Excerpt, Pt. 2: Ascent  

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Here's the rest of the fantasy section:

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A handful of armored men stood waiting anxiously as Beghaval and Rava descended the rocky path. “We advance,” Rava said, looking pleased. The slave-soldiers looked between themselves, and then back at Beghaval.

“What of Volapharis’s account?” one of them asked. “What of the shapelings? Did you see any of them?”

Beghaval shook his head. “Only trees, and a handful of foragers. There is no threat that I could see.” A twinge of guilt tugged at his gut as he lied to his men. It did not pass unnoticed.

“And what of what you could not see?” The man who had asked it was Gashatta, a grizzled old veteran Second who had probably seen more battles than Beghaval had seen summers. The old man grinned, but his eyes, which were as hard as flint, warned Beghaval not to patronize him with reassuring platitudes.

“Brothers, I see you are far too keen for my feeble wit. I saw only a few of the Shiel, but there can be no doubt that the shapelings anticipate our approach. They know how vital this pass is. Unfocused and undisciplined they may be, but they cannot mistake our intention. Five-Davit is integral to the Shiel, and they will protect it with everything in their arsenal.” He shrugged and cocked his head to the side, trying to ease the ache between his shoulder blades. “The Geisper will certainly be upon us when we enter the wood.”

The men all flinched at the mere mention of their hated foe. Beghaval noticed that one of them made a sign with his fingers. He was called Avoyal, younger than the others, with the ruddy skin and sun-bleached hair of a surfacer; likely a first-generation thrall, clinging to the savage religion of his native land. Beghaval cuffed the man smartly on the back of the head. “No superstitious nonsense, now. It plays into the hands of the shapelings, lets them twist your mind. Place your faith in the Ancestors, and they will honor you.” The man looked guiltily at the others, all of whom now looked at him with open contempt.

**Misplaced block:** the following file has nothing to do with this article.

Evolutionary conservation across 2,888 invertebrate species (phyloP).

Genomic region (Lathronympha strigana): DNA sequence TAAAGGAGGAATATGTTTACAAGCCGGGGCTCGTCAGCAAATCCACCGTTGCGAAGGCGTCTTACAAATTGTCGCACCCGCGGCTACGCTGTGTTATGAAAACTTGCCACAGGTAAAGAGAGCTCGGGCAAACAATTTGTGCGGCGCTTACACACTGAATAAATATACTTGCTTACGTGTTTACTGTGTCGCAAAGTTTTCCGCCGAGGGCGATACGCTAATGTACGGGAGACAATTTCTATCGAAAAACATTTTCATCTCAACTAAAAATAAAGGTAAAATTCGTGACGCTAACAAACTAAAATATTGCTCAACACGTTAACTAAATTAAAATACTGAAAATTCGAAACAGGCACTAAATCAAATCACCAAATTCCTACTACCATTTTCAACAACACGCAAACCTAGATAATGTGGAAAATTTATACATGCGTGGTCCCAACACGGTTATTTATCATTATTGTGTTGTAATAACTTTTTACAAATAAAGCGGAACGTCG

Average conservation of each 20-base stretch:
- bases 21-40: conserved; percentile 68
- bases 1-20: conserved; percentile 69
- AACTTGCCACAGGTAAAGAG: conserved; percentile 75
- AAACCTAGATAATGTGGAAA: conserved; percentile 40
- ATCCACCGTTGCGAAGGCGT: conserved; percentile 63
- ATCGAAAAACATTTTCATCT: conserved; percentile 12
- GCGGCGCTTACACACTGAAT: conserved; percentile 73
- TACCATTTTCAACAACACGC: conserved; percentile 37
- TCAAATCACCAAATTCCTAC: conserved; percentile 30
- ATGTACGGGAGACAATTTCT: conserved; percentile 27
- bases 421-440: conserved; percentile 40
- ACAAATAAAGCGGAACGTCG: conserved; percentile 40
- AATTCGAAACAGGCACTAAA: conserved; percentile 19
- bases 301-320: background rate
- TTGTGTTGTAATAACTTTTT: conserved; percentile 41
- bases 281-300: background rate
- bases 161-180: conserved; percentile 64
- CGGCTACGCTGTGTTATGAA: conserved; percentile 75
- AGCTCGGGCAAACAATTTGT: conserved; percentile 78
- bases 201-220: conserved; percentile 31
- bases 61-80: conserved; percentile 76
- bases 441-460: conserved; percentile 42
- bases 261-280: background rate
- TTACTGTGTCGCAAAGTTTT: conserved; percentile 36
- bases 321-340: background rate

“Forgive me, brothers,” he muttered. They nodded, but more than one man spit on the ground in disgust.

“To the work,” Beghaval said. He opened one of his pouches and removed a handful of faint mustard mushrooms with elongated knobbly hoods. The men gathered around him - Rava behind them all, a look of disgust contorting his normally handsome features - and each held their hands open to receive a mushroom from their Third. Each, as he received his mushroom, replied with a nod, “to the work.”

“Keep these until you feel the shapelings in the air,” Beghaval reminded them. He turned to Rava and held out a mushroom. The Radakai snarled at him, baring his sharp pearly teeth. Beghaval’s face remained dispassionate, set like that of a statue. His unblinking eyes did not leave Rava’s until the beast, with an exaggerated show of reluctance, plucked it from the man’s fingers and rolled it around in his palm.

“Only when you feel them, I tell you, my brothers,” Beghaval repeated. “And you will feel them. I have not the words to describe it to you, but you will know it when they come.” He looked at their faces, one by one. Each of them had visible scars; some were missing eyes or ears. They were hard men, and each had faced their share of terrors on the battlefield. Yet, to Beghaval’s knowledge, none of them had ever before faced the Geisper. Had Volapharis truly seen them amidst the trees? She had always proven reliable before. If they were there, what could he say of it? The thrallmasters had their orders, and Beghaval had sworn to obey. They had all sworn. Besides, there was little warning that could be given which could adequately prepare them to face the shapelings. As it was, rumor would likely pass through the columns like disease. The tales of what the sentry had seen would be blown out of all proportion. Perhaps the troops would be all the more anxious for it, their imaginations creating phantasms out of every snapping twig and falling leaf in that accursed tangle of trees.